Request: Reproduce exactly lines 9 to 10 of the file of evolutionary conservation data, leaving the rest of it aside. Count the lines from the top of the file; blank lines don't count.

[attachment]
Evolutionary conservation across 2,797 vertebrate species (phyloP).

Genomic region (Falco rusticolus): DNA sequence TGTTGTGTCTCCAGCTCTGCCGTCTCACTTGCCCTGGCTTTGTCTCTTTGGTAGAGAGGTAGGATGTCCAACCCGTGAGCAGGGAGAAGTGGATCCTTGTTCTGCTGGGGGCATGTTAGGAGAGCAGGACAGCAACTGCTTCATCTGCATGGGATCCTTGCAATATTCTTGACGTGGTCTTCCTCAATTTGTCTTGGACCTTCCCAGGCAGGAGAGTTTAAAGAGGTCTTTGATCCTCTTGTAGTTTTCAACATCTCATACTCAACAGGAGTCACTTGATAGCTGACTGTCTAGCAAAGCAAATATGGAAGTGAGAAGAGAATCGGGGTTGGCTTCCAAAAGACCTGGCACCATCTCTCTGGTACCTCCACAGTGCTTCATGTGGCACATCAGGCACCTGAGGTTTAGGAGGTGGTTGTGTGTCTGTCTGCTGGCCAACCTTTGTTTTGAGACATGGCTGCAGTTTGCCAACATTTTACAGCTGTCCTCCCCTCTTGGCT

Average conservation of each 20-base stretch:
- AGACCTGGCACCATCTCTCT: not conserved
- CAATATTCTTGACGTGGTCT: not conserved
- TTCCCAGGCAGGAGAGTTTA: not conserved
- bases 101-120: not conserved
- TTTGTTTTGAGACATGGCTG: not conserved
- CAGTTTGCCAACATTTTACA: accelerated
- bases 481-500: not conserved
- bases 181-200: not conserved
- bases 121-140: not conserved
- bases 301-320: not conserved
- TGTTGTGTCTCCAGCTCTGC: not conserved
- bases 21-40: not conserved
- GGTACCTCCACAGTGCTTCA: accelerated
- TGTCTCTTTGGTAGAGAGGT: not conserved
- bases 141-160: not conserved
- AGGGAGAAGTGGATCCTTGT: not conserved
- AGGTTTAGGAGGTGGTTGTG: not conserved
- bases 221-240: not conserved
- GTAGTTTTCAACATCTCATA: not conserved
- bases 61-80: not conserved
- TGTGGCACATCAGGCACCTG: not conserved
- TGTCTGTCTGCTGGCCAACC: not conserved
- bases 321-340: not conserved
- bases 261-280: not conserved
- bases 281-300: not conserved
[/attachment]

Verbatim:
- CAGTTTGCCAACATTTTACA: accelerated
- bases 481-500: not conserved